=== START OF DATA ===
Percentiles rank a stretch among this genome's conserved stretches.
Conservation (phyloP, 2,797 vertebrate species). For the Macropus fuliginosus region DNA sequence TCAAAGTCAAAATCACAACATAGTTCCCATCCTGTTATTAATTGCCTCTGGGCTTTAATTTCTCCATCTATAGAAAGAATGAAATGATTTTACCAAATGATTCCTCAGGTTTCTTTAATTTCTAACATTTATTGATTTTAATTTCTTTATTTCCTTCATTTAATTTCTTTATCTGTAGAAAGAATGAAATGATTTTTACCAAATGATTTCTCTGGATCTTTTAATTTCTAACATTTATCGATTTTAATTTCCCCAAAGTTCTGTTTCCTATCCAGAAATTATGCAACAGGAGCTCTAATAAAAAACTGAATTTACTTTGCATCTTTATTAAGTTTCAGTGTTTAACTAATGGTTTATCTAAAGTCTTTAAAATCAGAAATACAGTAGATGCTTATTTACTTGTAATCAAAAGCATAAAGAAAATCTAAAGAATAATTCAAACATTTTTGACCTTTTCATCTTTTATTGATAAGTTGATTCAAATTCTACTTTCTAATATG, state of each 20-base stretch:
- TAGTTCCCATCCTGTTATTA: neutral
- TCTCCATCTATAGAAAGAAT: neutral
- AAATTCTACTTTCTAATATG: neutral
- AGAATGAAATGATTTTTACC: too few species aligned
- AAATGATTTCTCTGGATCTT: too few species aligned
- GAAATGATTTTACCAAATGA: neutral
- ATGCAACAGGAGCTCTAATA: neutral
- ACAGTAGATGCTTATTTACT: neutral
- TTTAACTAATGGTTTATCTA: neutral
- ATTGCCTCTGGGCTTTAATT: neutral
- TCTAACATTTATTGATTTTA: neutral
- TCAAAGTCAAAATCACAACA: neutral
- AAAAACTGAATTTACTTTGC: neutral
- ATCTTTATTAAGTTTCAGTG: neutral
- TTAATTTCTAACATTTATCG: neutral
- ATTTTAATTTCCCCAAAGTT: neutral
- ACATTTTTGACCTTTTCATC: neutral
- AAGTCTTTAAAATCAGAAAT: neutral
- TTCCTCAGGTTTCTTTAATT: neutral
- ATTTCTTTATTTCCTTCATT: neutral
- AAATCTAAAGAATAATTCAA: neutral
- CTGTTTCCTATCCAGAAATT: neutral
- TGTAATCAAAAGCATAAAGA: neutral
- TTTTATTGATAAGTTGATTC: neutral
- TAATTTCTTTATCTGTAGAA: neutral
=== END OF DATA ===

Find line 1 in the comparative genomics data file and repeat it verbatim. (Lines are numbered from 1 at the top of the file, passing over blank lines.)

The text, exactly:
Percentiles rank a stretch among this genome's conserved stretches.